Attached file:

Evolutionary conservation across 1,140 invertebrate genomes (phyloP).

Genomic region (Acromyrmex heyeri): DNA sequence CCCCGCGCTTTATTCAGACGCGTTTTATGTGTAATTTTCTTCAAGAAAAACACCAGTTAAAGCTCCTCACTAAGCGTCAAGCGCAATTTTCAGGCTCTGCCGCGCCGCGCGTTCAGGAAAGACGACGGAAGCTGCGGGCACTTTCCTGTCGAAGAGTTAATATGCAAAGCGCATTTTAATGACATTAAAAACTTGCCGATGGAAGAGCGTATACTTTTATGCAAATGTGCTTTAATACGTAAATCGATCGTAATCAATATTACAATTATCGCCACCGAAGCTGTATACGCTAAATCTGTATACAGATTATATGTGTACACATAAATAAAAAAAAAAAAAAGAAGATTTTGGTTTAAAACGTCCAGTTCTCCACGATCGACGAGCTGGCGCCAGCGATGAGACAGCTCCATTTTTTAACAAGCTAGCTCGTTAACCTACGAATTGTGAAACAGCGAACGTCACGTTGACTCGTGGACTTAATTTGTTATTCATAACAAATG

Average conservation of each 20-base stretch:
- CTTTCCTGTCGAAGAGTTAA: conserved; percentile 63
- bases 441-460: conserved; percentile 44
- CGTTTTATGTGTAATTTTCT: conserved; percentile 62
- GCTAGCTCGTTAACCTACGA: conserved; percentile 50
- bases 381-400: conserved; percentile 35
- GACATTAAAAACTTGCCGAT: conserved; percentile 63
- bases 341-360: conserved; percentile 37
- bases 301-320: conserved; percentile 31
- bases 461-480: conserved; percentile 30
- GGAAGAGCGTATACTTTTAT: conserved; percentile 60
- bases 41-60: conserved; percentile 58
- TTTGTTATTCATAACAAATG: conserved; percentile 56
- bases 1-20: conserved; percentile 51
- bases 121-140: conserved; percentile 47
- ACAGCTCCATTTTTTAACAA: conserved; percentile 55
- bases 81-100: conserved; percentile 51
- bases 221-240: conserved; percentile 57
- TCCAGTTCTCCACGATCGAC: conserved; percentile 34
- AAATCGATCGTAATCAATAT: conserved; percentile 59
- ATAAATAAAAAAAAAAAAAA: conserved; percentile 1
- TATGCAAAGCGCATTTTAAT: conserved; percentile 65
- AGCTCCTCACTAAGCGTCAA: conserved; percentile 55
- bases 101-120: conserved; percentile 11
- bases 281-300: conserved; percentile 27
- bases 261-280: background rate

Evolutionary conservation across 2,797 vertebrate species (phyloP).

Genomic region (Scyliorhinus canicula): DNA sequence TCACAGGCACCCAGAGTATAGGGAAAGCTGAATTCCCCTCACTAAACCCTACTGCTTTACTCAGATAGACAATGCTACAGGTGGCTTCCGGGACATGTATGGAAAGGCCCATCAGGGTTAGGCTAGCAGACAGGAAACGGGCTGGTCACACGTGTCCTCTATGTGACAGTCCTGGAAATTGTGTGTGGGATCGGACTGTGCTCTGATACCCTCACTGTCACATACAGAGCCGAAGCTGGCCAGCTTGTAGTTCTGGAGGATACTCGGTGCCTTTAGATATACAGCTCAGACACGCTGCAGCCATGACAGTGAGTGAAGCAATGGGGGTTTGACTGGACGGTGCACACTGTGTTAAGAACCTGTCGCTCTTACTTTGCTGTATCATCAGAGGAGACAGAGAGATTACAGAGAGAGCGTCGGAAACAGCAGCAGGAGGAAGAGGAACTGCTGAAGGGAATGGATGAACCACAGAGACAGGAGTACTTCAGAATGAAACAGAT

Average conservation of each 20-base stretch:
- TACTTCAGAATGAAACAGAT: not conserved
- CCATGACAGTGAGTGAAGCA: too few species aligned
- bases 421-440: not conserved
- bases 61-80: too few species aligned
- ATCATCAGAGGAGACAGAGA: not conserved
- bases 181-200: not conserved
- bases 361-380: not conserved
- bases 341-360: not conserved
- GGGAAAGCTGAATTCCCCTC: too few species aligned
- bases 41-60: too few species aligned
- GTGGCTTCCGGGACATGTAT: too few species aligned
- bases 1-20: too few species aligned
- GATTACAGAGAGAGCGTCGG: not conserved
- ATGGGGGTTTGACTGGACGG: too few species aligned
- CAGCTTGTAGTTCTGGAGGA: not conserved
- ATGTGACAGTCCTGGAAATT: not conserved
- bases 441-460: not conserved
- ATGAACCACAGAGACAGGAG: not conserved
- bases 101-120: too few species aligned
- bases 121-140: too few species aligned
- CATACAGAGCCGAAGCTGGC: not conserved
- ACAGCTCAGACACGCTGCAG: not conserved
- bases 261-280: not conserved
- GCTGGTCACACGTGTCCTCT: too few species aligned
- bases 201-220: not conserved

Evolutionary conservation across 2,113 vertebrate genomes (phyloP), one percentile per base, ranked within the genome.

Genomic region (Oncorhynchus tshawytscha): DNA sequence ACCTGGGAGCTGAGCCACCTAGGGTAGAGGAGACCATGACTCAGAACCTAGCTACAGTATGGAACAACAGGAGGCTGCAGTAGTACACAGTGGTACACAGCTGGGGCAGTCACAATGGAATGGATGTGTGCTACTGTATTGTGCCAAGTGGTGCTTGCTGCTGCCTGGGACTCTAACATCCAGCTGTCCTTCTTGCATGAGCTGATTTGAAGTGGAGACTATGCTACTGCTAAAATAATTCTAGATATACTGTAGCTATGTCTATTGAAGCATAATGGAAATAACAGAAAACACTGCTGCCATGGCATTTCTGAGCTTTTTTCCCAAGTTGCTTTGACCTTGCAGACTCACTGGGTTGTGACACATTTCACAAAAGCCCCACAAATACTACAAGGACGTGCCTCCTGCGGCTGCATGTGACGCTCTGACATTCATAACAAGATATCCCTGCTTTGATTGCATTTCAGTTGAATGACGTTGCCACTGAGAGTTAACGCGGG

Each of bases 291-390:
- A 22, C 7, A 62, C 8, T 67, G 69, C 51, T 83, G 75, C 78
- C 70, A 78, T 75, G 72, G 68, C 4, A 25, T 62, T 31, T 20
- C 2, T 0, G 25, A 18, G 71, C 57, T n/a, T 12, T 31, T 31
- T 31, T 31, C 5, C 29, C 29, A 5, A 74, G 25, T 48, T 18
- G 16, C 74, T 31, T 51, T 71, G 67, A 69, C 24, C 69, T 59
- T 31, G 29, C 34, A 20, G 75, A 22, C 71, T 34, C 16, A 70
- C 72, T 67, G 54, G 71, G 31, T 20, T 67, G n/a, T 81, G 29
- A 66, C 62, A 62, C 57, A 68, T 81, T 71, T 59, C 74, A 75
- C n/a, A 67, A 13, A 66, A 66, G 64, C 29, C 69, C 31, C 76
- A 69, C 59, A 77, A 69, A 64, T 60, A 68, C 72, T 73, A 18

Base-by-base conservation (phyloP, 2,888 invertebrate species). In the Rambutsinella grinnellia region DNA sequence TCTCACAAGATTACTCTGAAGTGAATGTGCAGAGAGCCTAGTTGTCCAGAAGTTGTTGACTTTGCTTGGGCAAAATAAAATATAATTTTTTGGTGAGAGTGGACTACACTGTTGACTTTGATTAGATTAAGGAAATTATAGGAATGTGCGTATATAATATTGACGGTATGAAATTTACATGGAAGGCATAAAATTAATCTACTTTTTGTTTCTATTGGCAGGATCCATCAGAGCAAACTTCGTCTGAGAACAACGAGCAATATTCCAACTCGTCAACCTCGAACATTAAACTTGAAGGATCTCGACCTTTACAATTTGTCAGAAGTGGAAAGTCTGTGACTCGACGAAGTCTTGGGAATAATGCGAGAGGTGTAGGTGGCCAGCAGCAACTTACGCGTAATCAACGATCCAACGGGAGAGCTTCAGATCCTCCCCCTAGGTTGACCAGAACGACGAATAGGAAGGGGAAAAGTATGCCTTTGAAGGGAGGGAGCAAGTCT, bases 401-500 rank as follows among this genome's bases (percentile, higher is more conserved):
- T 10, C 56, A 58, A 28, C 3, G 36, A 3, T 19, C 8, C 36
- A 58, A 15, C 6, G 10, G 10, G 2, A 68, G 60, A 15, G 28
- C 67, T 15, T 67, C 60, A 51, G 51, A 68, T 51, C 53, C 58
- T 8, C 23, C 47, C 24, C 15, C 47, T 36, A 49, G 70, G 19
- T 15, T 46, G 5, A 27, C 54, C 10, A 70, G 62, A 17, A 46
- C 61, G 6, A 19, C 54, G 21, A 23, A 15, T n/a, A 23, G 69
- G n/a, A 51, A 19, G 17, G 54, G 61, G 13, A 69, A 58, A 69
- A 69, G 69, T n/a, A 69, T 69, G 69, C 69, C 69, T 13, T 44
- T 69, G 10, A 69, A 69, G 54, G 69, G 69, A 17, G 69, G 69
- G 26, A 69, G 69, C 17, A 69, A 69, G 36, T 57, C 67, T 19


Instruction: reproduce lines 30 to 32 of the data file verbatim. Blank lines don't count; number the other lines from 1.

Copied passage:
Genomic region (Scyliorhinus canicula): DNA sequence TCACAGGCACCCAGAGTATAGGGAAAGCTGAATTCCCCTCACTAAACCCTACTGCTTTACTCAGATAGACAATGCTACAGGTGGCTTCCGGGACATGTATGGAAAGGCCCATCAGGGTTAGGCTAGCAGACAGGAAACGGGCTGGTCACACGTGTCCTCTATGTGACAGTCCTGGAAATTGTGTGTGGGATCGGACTGTGCTCTGATACCCTCACTGTCACATACAGAGCCGAAGCTGGCCAGCTTGTAGTTCTGGAGGATACTCGGTGCCTTTAGATATACAGCTCAGACACGCTGCAGCCATGACAGTGAGTGAAGCAATGGGGGTTTGACTGGACGGTGCACACTGTGTTAAGAACCTGTCGCTCTTACTTTGCTGTATCATCAGAGGAGACAGAGAGATTACAGAGAGAGCGTCGGAAACAGCAGCAGGAGGAAGAGGAACTGCTGAAGGGAATGGATGAACCACAGAGACAGGAGTACTTCAGAATGAAACAGAT

Average conservation of each 20-base stretch:
- TACTTCAGAATGAAACAGAT: not conserved